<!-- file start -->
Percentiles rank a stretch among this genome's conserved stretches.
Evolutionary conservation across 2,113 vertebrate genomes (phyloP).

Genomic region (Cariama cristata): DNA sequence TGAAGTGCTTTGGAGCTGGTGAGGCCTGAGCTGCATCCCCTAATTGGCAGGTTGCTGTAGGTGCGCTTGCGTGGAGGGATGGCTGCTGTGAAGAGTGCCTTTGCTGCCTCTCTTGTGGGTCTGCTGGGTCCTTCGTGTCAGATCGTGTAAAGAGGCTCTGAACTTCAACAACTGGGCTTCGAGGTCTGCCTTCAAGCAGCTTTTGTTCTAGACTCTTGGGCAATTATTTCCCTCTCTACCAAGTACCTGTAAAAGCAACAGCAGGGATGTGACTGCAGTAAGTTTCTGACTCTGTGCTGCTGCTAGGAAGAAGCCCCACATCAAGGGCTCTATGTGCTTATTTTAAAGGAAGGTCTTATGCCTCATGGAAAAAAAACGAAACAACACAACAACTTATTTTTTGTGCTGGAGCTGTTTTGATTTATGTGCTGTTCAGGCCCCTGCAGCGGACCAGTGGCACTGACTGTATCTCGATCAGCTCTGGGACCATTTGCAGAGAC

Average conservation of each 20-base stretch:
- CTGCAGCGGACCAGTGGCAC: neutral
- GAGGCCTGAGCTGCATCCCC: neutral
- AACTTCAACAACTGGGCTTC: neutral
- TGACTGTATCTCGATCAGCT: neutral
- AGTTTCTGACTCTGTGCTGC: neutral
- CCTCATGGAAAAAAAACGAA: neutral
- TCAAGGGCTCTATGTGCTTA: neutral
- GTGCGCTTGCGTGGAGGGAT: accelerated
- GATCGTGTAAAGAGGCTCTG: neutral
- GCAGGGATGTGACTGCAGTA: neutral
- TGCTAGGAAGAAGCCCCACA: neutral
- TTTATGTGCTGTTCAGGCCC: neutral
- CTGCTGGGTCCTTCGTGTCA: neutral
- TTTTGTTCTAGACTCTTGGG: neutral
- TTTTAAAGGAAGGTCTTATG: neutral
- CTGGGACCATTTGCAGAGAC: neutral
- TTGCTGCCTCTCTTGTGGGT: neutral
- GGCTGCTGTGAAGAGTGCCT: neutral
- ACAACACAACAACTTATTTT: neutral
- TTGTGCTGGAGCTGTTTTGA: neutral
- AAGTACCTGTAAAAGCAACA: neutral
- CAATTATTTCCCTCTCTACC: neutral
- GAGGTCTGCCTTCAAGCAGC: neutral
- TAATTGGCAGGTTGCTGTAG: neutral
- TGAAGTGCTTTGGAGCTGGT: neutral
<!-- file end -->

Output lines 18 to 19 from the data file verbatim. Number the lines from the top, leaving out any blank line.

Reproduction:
- TTTTGTTCTAGACTCTTGGG: neutral
- TTTTAAAGGAAGGTCTTATG: neutral